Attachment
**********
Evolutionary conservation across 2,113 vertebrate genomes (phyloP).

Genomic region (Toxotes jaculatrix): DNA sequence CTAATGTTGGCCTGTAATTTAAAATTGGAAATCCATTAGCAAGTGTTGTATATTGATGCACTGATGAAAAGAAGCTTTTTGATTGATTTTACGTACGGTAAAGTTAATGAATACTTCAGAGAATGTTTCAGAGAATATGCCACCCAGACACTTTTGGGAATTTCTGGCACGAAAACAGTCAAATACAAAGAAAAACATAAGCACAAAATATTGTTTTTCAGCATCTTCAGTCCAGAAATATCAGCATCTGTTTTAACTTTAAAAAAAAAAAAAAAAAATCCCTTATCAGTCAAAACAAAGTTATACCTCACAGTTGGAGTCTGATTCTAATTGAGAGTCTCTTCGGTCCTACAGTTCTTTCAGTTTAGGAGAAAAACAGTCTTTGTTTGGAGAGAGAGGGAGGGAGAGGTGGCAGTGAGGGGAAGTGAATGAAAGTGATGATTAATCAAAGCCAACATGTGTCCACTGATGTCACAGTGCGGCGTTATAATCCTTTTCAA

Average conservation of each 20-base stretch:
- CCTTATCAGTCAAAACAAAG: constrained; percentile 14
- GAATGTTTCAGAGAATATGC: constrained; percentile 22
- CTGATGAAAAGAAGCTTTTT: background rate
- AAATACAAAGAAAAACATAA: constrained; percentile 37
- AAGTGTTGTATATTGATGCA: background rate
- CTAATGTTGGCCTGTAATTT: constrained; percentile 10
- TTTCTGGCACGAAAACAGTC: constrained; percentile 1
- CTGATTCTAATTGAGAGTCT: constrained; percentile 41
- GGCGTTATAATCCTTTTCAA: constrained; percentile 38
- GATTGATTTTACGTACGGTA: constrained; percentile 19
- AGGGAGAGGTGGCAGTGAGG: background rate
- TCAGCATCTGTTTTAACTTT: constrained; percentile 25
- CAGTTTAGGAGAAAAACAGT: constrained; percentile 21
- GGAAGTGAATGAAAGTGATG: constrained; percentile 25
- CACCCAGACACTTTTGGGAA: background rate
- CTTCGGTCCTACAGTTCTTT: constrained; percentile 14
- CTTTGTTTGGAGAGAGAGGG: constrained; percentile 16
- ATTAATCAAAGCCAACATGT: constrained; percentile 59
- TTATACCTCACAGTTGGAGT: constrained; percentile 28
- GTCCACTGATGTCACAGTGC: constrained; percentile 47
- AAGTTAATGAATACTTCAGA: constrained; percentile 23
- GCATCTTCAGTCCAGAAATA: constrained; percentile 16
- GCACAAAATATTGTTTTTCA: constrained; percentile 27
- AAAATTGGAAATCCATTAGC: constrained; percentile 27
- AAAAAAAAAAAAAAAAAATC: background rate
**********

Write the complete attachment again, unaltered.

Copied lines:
Evolutionary conservation across 2,113 vertebrate genomes (phyloP).

Genomic region (Toxotes jaculatrix): DNA sequence CTAATGTTGGCCTGTAATTTAAAATTGGAAATCCATTAGCAAGTGTTGTATATTGATGCACTGATGAAAAGAAGCTTTTTGATTGATTTTACGTACGGTAAAGTTAATGAATACTTCAGAGAATGTTTCAGAGAATATGCCACCCAGACACTTTTGGGAATTTCTGGCACGAAAACAGTCAAATACAAAGAAAAACATAAGCACAAAATATTGTTTTTCAGCATCTTCAGTCCAGAAATATCAGCATCTGTTTTAACTTTAAAAAAAAAAAAAAAAAATCCCTTATCAGTCAAAACAAAGTTATACCTCACAGTTGGAGTCTGATTCTAATTGAGAGTCTCTTCGGTCCTACAGTTCTTTCAGTTTAGGAGAAAAACAGTCTTTGTTTGGAGAGAGAGGGAGGGAGAGGTGGCAGTGAGGGGAAGTGAATGAAAGTGATGATTAATCAAAGCCAACATGTGTCCACTGATGTCACAGTGCGGCGTTATAATCCTTTTCAA

Average conservation of each 20-base stretch:
- CCTTATCAGTCAAAACAAAG: constrained; percentile 14
- GAATGTTTCAGAGAATATGC: constrained; percentile 22
- CTGATGAAAAGAAGCTTTTT: background rate
- AAATACAAAGAAAAACATAA: constrained; percentile 37
- AAGTGTTGTATATTGATGCA: background rate
- CTAATGTTGGCCTGTAATTT: constrained; percentile 10
- TTTCTGGCACGAAAACAGTC: constrained; percentile 1
- CTGATTCTAATTGAGAGTCT: constrained; percentile 41
- GGCGTTATAATCCTTTTCAA: constrained; percentile 38
- GATTGATTTTACGTACGGTA: constrained; percentile 19
- AGGGAGAGGTGGCAGTGAGG: background rate
- TCAGCATCTGTTTTAACTTT: constrained; percentile 25
- CAGTTTAGGAGAAAAACAGT: constrained; percentile 21
- GGAAGTGAATGAAAGTGATG: constrained; percentile 25
- CACCCAGACACTTTTGGGAA: background rate
- CTTCGGTCCTACAGTTCTTT: constrained; percentile 14
- CTTTGTTTGGAGAGAGAGGG: constrained; percentile 16
- ATTAATCAAAGCCAACATGT: constrained; percentile 59
- TTATACCTCACAGTTGGAGT: constrained; percentile 28
- GTCCACTGATGTCACAGTGC: constrained; percentile 47
- AAGTTAATGAATACTTCAGA: constrained; percentile 23
- GCATCTTCAGTCCAGAAATA: constrained; percentile 16
- GCACAAAATATTGTTTTTCA: constrained; percentile 27
- AAAATTGGAAATCCATTAGC: constrained; percentile 27
- AAAAAAAAAAAAAAAAAATC: background rate